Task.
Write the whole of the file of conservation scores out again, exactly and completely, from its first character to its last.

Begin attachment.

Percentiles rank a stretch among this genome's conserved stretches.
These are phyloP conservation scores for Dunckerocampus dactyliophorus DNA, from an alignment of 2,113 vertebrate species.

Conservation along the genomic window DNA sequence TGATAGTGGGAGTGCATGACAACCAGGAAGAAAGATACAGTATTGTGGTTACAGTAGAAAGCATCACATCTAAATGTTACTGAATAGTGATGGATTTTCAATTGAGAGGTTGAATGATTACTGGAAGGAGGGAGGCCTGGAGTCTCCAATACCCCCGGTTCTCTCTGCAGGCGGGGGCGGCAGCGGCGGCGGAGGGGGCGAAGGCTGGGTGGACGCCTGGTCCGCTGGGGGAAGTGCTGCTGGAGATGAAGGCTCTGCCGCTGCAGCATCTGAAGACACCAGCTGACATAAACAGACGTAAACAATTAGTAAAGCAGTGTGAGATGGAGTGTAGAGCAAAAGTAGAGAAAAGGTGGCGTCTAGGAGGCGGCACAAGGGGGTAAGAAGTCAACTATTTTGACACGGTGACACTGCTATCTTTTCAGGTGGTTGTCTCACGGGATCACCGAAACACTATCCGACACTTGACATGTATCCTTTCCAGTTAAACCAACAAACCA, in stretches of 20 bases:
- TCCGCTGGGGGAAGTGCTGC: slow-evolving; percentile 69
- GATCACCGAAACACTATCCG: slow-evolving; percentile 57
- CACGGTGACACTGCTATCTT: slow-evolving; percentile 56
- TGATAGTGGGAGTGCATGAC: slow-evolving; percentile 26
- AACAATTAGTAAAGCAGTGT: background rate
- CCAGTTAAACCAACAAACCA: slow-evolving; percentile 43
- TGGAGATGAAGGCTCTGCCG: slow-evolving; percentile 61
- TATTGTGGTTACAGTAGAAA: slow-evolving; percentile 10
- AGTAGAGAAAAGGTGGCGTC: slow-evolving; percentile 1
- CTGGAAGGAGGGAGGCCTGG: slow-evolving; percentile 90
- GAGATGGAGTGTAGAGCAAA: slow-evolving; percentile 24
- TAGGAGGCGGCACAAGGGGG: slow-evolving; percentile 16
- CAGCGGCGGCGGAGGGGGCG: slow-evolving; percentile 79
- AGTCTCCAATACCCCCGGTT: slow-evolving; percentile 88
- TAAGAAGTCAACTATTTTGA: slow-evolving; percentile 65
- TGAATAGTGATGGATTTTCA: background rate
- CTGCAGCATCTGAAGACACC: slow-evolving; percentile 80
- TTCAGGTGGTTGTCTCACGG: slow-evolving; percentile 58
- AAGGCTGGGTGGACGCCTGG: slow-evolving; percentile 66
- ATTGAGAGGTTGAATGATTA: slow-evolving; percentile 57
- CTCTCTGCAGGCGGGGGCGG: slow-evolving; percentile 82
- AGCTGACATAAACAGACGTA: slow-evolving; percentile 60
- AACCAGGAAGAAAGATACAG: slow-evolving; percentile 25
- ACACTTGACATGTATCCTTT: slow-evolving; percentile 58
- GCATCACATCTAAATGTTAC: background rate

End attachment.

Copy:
Percentiles rank a stretch among this genome's conserved stretches.
These are phyloP conservation scores for Dunckerocampus dactyliophorus DNA, from an alignment of 2,113 vertebrate species.

Conservation along the genomic window DNA sequence TGATAGTGGGAGTGCATGACAACCAGGAAGAAAGATACAGTATTGTGGTTACAGTAGAAAGCATCACATCTAAATGTTACTGAATAGTGATGGATTTTCAATTGAGAGGTTGAATGATTACTGGAAGGAGGGAGGCCTGGAGTCTCCAATACCCCCGGTTCTCTCTGCAGGCGGGGGCGGCAGCGGCGGCGGAGGGGGCGAAGGCTGGGTGGACGCCTGGTCCGCTGGGGGAAGTGCTGCTGGAGATGAAGGCTCTGCCGCTGCAGCATCTGAAGACACCAGCTGACATAAACAGACGTAAACAATTAGTAAAGCAGTGTGAGATGGAGTGTAGAGCAAAAGTAGAGAAAAGGTGGCGTCTAGGAGGCGGCACAAGGGGGTAAGAAGTCAACTATTTTGACACGGTGACACTGCTATCTTTTCAGGTGGTTGTCTCACGGGATCACCGAAACACTATCCGACACTTGACATGTATCCTTTCCAGTTAAACCAACAAACCA, in stretches of 20 bases:
- TCCGCTGGGGGAAGTGCTGC: slow-evolving; percentile 69
- GATCACCGAAACACTATCCG: slow-evolving; percentile 57
- CACGGTGACACTGCTATCTT: slow-evolving; percentile 56
- TGATAGTGGGAGTGCATGAC: slow-evolving; percentile 26
- AACAATTAGTAAAGCAGTGT: background rate
- CCAGTTAAACCAACAAACCA: slow-evolving; percentile 43
- TGGAGATGAAGGCTCTGCCG: slow-evolving; percentile 61
- TATTGTGGTTACAGTAGAAA: slow-evolving; percentile 10
- AGTAGAGAAAAGGTGGCGTC: slow-evolving; percentile 1
- CTGGAAGGAGGGAGGCCTGG: slow-evolving; percentile 90
- GAGATGGAGTGTAGAGCAAA: slow-evolving; percentile 24
- TAGGAGGCGGCACAAGGGGG: slow-evolving; percentile 16
- CAGCGGCGGCGGAGGGGGCG: slow-evolving; percentile 79
- AGTCTCCAATACCCCCGGTT: slow-evolving; percentile 88
- TAAGAAGTCAACTATTTTGA: slow-evolving; percentile 65
- TGAATAGTGATGGATTTTCA: background rate
- CTGCAGCATCTGAAGACACC: slow-evolving; percentile 80
- TTCAGGTGGTTGTCTCACGG: slow-evolving; percentile 58
- AAGGCTGGGTGGACGCCTGG: slow-evolving; percentile 66
- ATTGAGAGGTTGAATGATTA: slow-evolving; percentile 57
- CTCTCTGCAGGCGGGGGCGG: slow-evolving; percentile 82
- AGCTGACATAAACAGACGTA: slow-evolving; percentile 60
- AACCAGGAAGAAAGATACAG: slow-evolving; percentile 25
- ACACTTGACATGTATCCTTT: slow-evolving; percentile 58
- GCATCACATCTAAATGTTAC: background rate